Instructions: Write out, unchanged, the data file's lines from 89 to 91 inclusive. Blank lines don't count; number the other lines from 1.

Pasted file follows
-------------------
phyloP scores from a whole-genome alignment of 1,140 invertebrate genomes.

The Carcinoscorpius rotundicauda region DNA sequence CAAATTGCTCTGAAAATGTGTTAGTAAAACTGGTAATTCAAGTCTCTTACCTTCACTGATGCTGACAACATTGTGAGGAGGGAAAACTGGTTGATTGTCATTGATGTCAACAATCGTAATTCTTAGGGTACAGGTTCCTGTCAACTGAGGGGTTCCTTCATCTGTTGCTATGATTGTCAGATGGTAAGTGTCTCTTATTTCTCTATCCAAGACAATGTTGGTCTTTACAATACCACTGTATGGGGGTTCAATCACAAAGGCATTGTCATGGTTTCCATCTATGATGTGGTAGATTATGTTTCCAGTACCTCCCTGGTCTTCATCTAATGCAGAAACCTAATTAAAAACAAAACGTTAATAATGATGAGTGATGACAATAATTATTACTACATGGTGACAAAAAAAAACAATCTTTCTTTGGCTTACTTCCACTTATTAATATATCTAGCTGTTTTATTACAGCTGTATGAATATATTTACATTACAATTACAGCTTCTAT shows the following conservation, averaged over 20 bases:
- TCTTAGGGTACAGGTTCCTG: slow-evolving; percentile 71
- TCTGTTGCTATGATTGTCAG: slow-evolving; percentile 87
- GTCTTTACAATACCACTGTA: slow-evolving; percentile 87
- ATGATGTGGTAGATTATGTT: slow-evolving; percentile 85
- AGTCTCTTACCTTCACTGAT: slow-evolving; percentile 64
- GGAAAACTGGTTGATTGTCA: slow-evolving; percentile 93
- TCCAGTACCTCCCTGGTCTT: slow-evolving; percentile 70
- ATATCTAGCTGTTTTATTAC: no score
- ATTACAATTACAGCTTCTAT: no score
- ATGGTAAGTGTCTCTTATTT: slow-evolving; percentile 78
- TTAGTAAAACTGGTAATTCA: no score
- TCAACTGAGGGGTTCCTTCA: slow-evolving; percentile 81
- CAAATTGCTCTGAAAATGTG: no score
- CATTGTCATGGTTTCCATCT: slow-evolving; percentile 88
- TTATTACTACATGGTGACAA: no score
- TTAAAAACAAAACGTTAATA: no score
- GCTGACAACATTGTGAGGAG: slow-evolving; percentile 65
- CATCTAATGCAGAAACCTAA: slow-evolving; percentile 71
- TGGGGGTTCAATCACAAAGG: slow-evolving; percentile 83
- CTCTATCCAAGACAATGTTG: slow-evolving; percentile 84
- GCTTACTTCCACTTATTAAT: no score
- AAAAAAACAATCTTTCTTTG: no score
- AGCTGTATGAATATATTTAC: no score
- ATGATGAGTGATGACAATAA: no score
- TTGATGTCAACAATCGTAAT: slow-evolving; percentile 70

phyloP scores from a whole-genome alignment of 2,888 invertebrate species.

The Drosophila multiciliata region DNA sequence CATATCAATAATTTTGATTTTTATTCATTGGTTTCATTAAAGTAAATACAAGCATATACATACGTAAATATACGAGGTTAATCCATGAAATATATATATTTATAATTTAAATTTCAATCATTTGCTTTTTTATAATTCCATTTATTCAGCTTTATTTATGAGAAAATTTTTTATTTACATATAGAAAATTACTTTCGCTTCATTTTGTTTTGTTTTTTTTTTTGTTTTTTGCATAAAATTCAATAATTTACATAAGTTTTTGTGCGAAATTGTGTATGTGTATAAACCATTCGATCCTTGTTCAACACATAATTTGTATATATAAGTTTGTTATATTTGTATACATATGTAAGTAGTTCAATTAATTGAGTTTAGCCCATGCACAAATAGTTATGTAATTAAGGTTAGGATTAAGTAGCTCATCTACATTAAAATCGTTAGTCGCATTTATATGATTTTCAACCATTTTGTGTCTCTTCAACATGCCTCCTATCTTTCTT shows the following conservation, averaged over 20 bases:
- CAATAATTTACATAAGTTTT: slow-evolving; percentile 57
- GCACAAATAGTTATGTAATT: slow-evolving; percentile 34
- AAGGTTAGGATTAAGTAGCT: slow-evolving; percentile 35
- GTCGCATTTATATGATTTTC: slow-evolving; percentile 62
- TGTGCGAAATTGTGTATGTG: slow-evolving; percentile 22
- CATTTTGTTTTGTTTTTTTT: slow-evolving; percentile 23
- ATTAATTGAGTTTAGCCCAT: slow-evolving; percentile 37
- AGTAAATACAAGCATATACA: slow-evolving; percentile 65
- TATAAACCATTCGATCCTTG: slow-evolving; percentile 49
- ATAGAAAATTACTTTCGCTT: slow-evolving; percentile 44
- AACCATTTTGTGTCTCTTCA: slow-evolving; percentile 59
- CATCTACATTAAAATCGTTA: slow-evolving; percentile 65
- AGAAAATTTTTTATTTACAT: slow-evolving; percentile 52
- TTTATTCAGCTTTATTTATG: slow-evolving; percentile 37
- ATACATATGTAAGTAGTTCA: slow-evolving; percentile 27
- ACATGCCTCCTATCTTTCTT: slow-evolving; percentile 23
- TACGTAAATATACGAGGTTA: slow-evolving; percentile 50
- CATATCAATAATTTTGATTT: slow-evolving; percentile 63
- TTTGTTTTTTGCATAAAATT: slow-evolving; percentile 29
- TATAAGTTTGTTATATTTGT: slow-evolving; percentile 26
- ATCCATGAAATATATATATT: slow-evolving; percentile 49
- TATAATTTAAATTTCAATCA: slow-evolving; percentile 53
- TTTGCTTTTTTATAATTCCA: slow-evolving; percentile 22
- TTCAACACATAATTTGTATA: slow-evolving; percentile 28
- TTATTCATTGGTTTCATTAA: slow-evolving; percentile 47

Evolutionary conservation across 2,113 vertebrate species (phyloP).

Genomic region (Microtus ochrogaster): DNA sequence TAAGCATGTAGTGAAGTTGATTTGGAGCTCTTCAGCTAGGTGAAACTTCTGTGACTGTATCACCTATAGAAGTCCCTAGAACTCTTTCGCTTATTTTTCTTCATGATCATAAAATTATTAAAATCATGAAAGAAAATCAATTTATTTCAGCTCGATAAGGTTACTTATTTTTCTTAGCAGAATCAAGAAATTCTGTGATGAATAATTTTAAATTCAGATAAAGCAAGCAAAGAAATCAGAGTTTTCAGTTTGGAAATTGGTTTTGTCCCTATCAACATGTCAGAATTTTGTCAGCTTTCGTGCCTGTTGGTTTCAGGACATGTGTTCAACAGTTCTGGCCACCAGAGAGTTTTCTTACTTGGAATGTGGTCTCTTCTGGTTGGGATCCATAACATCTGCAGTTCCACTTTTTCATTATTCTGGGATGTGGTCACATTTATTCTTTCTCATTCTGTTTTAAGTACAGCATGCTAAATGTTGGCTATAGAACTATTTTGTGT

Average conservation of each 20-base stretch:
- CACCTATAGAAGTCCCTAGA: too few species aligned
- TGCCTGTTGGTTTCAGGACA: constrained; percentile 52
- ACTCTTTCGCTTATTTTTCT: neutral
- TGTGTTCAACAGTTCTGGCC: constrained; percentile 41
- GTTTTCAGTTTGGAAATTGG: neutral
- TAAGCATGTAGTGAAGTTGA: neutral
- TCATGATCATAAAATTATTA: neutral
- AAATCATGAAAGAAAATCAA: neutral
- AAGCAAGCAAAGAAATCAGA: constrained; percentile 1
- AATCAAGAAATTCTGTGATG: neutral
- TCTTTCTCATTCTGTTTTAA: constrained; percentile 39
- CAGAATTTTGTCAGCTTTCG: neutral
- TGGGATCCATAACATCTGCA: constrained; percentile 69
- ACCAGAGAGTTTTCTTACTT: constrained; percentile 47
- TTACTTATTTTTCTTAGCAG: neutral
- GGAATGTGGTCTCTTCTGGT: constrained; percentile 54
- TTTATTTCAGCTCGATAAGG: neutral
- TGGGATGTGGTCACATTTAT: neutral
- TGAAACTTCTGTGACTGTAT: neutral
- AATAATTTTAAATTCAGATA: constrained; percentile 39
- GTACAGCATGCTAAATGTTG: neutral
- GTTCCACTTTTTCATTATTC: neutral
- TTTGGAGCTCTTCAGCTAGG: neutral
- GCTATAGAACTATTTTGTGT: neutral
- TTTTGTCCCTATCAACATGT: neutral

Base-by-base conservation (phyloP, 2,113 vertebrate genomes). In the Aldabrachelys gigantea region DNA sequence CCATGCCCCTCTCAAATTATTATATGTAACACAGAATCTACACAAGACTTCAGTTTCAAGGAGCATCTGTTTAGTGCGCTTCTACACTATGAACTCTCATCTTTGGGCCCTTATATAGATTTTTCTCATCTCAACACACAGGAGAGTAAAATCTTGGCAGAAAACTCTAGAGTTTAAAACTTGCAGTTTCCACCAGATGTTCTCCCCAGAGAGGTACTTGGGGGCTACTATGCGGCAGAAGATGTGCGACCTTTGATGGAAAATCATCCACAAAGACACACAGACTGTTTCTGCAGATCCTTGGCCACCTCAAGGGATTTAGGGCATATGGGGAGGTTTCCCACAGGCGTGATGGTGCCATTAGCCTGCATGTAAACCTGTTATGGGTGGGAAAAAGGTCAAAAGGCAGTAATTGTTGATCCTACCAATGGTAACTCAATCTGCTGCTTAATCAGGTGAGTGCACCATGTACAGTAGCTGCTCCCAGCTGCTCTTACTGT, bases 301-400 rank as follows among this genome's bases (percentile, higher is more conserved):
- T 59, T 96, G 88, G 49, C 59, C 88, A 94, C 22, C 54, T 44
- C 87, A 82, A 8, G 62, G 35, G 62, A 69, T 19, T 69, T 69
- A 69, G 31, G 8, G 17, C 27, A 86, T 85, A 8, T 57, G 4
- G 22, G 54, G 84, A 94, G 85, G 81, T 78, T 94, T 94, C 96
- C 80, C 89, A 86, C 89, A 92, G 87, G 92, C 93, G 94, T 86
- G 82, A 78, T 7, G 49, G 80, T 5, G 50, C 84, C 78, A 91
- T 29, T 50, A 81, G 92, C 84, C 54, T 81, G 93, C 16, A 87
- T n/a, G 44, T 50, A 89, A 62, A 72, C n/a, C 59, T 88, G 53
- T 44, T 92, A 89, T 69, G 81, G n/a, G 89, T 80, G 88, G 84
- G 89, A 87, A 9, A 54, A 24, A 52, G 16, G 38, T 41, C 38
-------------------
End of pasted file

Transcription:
- G 82, A 78, T 7, G 49, G 80, T 5, G 50, C 84, C 78, A 91
- T 29, T 50, A 81, G 92, C 84, C 54, T 81, G 93, C 16, A 87
- T n/a, G 44, T 50, A 89, A 62, A 72, C n/a, C 59, T 88, G 53